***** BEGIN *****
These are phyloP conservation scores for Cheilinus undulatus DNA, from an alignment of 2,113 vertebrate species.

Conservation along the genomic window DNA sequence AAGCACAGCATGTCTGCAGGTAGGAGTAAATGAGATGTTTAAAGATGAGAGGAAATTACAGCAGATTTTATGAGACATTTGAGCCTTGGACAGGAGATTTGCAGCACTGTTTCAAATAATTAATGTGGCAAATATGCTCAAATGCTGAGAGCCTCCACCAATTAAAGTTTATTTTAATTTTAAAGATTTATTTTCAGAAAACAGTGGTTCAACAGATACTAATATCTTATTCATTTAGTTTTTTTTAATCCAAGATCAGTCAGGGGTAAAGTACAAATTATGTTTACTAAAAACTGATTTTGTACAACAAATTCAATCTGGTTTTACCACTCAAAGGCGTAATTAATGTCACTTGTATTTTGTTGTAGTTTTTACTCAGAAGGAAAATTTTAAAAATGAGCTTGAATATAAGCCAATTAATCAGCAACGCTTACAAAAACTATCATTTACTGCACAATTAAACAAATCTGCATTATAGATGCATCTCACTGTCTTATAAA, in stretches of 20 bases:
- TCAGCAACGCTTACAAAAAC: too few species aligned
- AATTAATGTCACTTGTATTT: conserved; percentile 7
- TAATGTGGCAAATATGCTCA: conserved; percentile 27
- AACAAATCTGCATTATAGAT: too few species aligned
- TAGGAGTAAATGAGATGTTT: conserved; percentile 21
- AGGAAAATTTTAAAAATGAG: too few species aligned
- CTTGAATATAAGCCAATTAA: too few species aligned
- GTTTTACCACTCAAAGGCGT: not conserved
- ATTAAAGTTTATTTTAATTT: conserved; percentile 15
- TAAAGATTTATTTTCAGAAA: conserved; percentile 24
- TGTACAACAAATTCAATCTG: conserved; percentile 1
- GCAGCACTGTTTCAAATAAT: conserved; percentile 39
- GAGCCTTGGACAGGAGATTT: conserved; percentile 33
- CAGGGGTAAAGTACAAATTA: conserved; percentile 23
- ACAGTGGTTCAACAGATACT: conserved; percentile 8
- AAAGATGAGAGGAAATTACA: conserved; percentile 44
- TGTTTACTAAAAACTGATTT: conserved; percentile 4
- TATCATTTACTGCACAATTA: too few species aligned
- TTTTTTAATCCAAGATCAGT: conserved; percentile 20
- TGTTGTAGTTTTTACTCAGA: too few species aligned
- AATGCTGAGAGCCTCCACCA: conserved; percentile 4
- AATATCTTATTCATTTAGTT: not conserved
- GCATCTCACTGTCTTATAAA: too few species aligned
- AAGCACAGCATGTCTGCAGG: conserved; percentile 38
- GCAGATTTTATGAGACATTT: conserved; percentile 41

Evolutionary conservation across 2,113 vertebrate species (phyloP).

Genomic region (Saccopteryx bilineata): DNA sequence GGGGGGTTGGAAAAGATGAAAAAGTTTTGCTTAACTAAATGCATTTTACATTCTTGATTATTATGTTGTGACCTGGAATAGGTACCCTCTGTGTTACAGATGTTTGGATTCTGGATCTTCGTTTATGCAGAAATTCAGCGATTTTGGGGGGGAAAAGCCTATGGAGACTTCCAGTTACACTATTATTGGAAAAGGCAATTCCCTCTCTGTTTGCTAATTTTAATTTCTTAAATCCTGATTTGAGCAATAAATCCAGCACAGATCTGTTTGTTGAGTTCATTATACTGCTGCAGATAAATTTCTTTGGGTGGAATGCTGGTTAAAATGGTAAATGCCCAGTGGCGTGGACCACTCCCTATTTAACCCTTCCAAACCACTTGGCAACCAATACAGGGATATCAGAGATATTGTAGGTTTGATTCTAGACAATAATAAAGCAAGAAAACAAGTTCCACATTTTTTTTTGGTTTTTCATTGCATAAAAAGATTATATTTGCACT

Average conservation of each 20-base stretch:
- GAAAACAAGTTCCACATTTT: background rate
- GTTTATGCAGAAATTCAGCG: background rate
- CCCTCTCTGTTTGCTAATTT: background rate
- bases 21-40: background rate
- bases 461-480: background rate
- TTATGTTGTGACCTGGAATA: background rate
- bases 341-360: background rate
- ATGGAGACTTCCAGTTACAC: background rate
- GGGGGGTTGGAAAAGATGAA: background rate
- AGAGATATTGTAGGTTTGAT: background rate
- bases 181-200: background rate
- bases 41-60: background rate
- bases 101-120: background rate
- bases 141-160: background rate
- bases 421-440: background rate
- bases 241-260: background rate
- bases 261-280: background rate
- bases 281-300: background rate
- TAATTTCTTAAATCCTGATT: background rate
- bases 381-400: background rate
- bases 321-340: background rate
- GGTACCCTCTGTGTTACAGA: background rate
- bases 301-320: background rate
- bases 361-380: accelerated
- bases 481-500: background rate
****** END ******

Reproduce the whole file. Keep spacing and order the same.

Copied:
These are phyloP conservation scores for Cheilinus undulatus DNA, from an alignment of 2,113 vertebrate species.

Conservation along the genomic window DNA sequence AAGCACAGCATGTCTGCAGGTAGGAGTAAATGAGATGTTTAAAGATGAGAGGAAATTACAGCAGATTTTATGAGACATTTGAGCCTTGGACAGGAGATTTGCAGCACTGTTTCAAATAATTAATGTGGCAAATATGCTCAAATGCTGAGAGCCTCCACCAATTAAAGTTTATTTTAATTTTAAAGATTTATTTTCAGAAAACAGTGGTTCAACAGATACTAATATCTTATTCATTTAGTTTTTTTTAATCCAAGATCAGTCAGGGGTAAAGTACAAATTATGTTTACTAAAAACTGATTTTGTACAACAAATTCAATCTGGTTTTACCACTCAAAGGCGTAATTAATGTCACTTGTATTTTGTTGTAGTTTTTACTCAGAAGGAAAATTTTAAAAATGAGCTTGAATATAAGCCAATTAATCAGCAACGCTTACAAAAACTATCATTTACTGCACAATTAAACAAATCTGCATTATAGATGCATCTCACTGTCTTATAAA, in stretches of 20 bases:
- TCAGCAACGCTTACAAAAAC: too few species aligned
- AATTAATGTCACTTGTATTT: conserved; percentile 7
- TAATGTGGCAAATATGCTCA: conserved; percentile 27
- AACAAATCTGCATTATAGAT: too few species aligned
- TAGGAGTAAATGAGATGTTT: conserved; percentile 21
- AGGAAAATTTTAAAAATGAG: too few species aligned
- CTTGAATATAAGCCAATTAA: too few species aligned
- GTTTTACCACTCAAAGGCGT: not conserved
- ATTAAAGTTTATTTTAATTT: conserved; percentile 15
- TAAAGATTTATTTTCAGAAA: conserved; percentile 24
- TGTACAACAAATTCAATCTG: conserved; percentile 1
- GCAGCACTGTTTCAAATAAT: conserved; percentile 39
- GAGCCTTGGACAGGAGATTT: conserved; percentile 33
- CAGGGGTAAAGTACAAATTA: conserved; percentile 23
- ACAGTGGTTCAACAGATACT: conserved; percentile 8
- AAAGATGAGAGGAAATTACA: conserved; percentile 44
- TGTTTACTAAAAACTGATTT: conserved; percentile 4
- TATCATTTACTGCACAATTA: too few species aligned
- TTTTTTAATCCAAGATCAGT: conserved; percentile 20
- TGTTGTAGTTTTTACTCAGA: too few species aligned
- AATGCTGAGAGCCTCCACCA: conserved; percentile 4
- AATATCTTATTCATTTAGTT: not conserved
- GCATCTCACTGTCTTATAAA: too few species aligned
- AAGCACAGCATGTCTGCAGG: conserved; percentile 38
- GCAGATTTTATGAGACATTT: conserved; percentile 41

Evolutionary conservation across 2,113 vertebrate species (phyloP).

Genomic region (Saccopteryx bilineata): DNA sequence GGGGGGTTGGAAAAGATGAAAAAGTTTTGCTTAACTAAATGCATTTTACATTCTTGATTATTATGTTGTGACCTGGAATAGGTACCCTCTGTGTTACAGATGTTTGGATTCTGGATCTTCGTTTATGCAGAAATTCAGCGATTTTGGGGGGGAAAAGCCTATGGAGACTTCCAGTTACACTATTATTGGAAAAGGCAATTCCCTCTCTGTTTGCTAATTTTAATTTCTTAAATCCTGATTTGAGCAATAAATCCAGCACAGATCTGTTTGTTGAGTTCATTATACTGCTGCAGATAAATTTCTTTGGGTGGAATGCTGGTTAAAATGGTAAATGCCCAGTGGCGTGGACCACTCCCTATTTAACCCTTCCAAACCACTTGGCAACCAATACAGGGATATCAGAGATATTGTAGGTTTGATTCTAGACAATAATAAAGCAAGAAAACAAGTTCCACATTTTTTTTTGGTTTTTCATTGCATAAAAAGATTATATTTGCACT

Average conservation of each 20-base stretch:
- GAAAACAAGTTCCACATTTT: background rate
- GTTTATGCAGAAATTCAGCG: background rate
- CCCTCTCTGTTTGCTAATTT: background rate
- bases 21-40: background rate
- bases 461-480: background rate
- TTATGTTGTGACCTGGAATA: background rate
- bases 341-360: background rate
- ATGGAGACTTCCAGTTACAC: background rate
- GGGGGGTTGGAAAAGATGAA: background rate
- AGAGATATTGTAGGTTTGAT: background rate
- bases 181-200: background rate
- bases 41-60: background rate
- bases 101-120: background rate
- bases 141-160: background rate
- bases 421-440: background rate
- bases 241-260: background rate
- bases 261-280: background rate
- bases 281-300: background rate
- TAATTTCTTAAATCCTGATT: background rate
- bases 381-400: background rate
- bases 321-340: background rate
- GGTACCCTCTGTGTTACAGA: background rate
- bases 301-320: background rate
- bases 361-380: accelerated
- bases 481-500: background rate